The Tibetan issue as well as the train is a little too complicated to synthesize in a paragraph or two on a blog, nor did my limited experience and interactions give me a voice to speak knowledgably about the issue. Most Tibetans (or the ones we met and the ones they know in
At the end of the day, the train is going to have a massive impact. Sometime this year, there is supposed to be a new luxury train that will have glass ceilings and cost $1000 a day. Most of the people we met seemed to have indifference to it. But, as sort of resigned indifference, a strong opinion, but not worth flauting or talking about because there is nothing to do about it. But, as with everything, they do not express lamentation of frustration. It is a very resigned and steady strength, which rises (and seems to have in the past risen) above any impositions and dominations and subjugations. At the end of they day, the rich faith, spirit, warmth, sincerity, and generosity seems to be flowing as strong and graciously as ever. And I suspect it will continue to do so. Change, change, change. But not really.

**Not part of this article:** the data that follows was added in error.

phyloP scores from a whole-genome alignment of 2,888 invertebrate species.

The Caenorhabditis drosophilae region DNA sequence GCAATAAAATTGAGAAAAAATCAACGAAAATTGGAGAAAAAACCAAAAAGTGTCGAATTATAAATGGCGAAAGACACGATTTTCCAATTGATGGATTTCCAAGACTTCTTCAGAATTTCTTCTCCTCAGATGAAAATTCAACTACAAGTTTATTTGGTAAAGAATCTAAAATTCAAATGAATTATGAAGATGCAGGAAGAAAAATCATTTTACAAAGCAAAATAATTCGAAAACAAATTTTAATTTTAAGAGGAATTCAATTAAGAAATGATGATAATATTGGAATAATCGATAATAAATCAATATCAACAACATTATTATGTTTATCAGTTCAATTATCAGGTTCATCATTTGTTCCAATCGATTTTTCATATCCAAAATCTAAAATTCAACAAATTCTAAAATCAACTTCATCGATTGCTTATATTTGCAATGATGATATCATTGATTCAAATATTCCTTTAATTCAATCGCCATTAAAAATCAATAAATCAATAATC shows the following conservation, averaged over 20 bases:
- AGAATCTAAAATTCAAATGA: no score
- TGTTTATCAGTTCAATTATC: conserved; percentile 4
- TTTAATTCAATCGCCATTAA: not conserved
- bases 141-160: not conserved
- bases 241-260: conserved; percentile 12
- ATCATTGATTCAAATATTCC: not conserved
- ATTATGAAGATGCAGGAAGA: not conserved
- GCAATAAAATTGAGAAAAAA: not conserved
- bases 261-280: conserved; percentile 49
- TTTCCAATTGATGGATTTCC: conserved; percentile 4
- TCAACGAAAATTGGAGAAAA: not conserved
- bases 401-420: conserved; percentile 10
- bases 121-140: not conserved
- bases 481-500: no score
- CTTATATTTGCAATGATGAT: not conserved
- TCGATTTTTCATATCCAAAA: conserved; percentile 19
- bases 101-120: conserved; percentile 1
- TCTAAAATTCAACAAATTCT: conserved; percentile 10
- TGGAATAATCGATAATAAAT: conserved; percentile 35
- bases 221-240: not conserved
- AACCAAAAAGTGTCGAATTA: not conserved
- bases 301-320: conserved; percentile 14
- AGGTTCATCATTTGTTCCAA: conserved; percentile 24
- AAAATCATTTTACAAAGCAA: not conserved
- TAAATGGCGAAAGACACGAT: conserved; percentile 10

I just received this article about demonstrations in Lhasa. I guess some monks feel there is certainly something to do, as they did in 1989.
For some reason, i can't get the link to past. but, check out the new york times for an article on Tibet clashes with police on March 15.